It's a day like any other for security chief Tracy Waterhouse, until she makes a purchase she hadn't bargained for. One moment of madness is all it takes for Tracy's humdrum world to be turned upside down, the tedium of everyday life replaced by fear and danger at every turn.
Witnesses to Tracy's Faustian exchange in the Merrion Centre in Leeds are Tilly, an elderly actress teetering on the brink of her own disaster, and Jackson Brodie who has returned to his home county in search of someone else's roots. All three characters learn that the past is never history and that no good deed goes unpunished.
Kate Atkinson dovetails and counterpoints her plots with Dickensian brilliance in a tale peopled with unlikely heroes and villains. Started Early, Took My Dog is freighted with wit, wisdom and a fierce moral intelligence. It confirms Kate Atkinson's position as one of the great writers of our time.
©2010 Kate Atkinson (P)2011 Random House Audiobooks
Author, reviewer, publisher @SilverWoodBooks.
Another wonderful audiobook edition of Kate Atkinson's fabulous Jackson Brodie series. By now, if we've stayed with the series, we're all in love with Jackson Brodie - that brooding, unlucky former policeman who never seems to get the girl of his dreams (although he does get *a* girl every now and then). Witty, well-crafted, with a serious undertow... I loved this novel as much as I loved the others in the series and can't wait for the next one. My only regret is the loss of the perfect Jason Isaacs as narrator (hello to Jason Isaacs!) but Nicholas Bell does a fine job anyway.
A lover of literary fiction.
I loved this book. The characters, including the dog, have real depth to them and are beautifully portrayed, and the plot is sensitive and enjoyable. I took to all the characters - poor old Tilly, the ex-copper Tracy, and Jackson himself. There are some lovely touches - little Courtney and her fairy costume, old Harry the fixer baking pies, these all make the characters real. Kate Atkinson has written a really ripping yarn that kept me listening to the very end. I enjoyed the reader too, despite the fact that he does not know how to pronounce Niamh (Neeve) - perhaps not everyone listening will notice. I can't wait to listen to another Jackson Brodie story.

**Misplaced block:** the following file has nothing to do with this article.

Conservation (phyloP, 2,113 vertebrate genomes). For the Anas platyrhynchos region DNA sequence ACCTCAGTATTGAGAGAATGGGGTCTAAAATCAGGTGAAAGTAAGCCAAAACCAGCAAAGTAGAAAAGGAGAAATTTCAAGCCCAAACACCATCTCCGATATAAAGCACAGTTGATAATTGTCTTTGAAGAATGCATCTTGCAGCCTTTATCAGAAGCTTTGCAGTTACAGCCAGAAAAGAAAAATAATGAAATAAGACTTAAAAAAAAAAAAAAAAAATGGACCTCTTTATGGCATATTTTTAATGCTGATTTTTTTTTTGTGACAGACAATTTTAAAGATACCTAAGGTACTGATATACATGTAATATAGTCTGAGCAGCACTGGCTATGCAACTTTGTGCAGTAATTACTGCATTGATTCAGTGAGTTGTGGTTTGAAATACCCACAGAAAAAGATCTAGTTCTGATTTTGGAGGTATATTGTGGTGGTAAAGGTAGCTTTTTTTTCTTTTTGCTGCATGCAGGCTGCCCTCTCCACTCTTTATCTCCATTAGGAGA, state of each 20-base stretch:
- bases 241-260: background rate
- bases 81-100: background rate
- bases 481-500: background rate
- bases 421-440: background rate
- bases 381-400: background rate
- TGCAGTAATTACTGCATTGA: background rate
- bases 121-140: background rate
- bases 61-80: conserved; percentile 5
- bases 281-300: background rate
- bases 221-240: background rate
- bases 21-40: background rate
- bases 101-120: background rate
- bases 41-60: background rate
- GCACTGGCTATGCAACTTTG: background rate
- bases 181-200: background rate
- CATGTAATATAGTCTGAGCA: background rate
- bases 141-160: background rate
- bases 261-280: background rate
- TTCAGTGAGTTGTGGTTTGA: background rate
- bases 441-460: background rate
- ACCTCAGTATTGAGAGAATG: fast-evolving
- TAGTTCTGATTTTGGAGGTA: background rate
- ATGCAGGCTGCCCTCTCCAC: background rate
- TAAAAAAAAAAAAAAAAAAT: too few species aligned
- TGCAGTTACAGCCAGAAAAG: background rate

I love these books. best way to describe them is is River Cottage and Silence of the Lambs did a crossover.
only marred by jarring and regular mispronouncing of several words notably the main characters sisters name (Neeyam instead of Neeve) otherwise very enjoyable. off the buy next one in the series : )
Love all of KAs books and this one is probably my favourite Jackson - wish he was mine, and the dog. Really intriguing plot - with the usual twist and an opening for his true love ....in the next book....please Kate.
Another great story about Jackson Brodie. Always the kind of books that you don't want to come to an end, but you do, so that you can find out what the hell is going on! Bring on the rest Kate.
I have struggled....firstly with the narrator who could not pronounce 'Niamh' correctly nor 'ascetic' ( came out 'acetic', as in vinegar).
Secondly the story itself, meandering, boring, and, when it finally ended, one of those stories that made you wonder why you had bothered!
Absolutely hated this. My first sample from this author and just couldn't get to grips with it. Hated the way there wasn't a discernible plot and while I'm sure it would have improved if I had have stuck with it, after four chapters I'm afraid I gave up. So many characters introduced apparently (at this stage) randomly and with too much detail about their lives. Felt like shouting: "just get on with it"!
I found this a deeply annoying and quite confusing book. Maybe it's me but there were too many characters and too much trivia about them that made it difficult to find a storyline. The storyline itself was pretty weak too. Combine that with a narrator who was unable to pronounce Niamh (every time he said Nee-aam it made me cringe, is there nobody who goes over the spoken book and checks it???) or in fact had a very peculiar way to pronounce quite common words and you'll get the picture. In my opinion this is not a crime novel, not a good book and a lousy narrator. Don't bother.
Loved this story and the superb characterisation.
The reader was good but what a shame he couldn't pronounce Niamh. Such a little thing but her character is significant to Jackson.
Not one for you if you're after a fast paced thriller. The characterisation is, as ever, detailed and intriguing. The narrator unfortunately is not good enough to do this justice, so a bit of work and dedication is needed by the listener. Also I have no idea how no one pointed out, prior to release, that he has completely mistaken the name Niamh. Poor production values.
"Learn how to pronounce the names you read, narrator!"
Niamh is pronounced "Neve." It's an Irish name, because Jackson's mum was Irish. Listening to this narrator pronounce it wrong throughout the (really good) novel is irritating.
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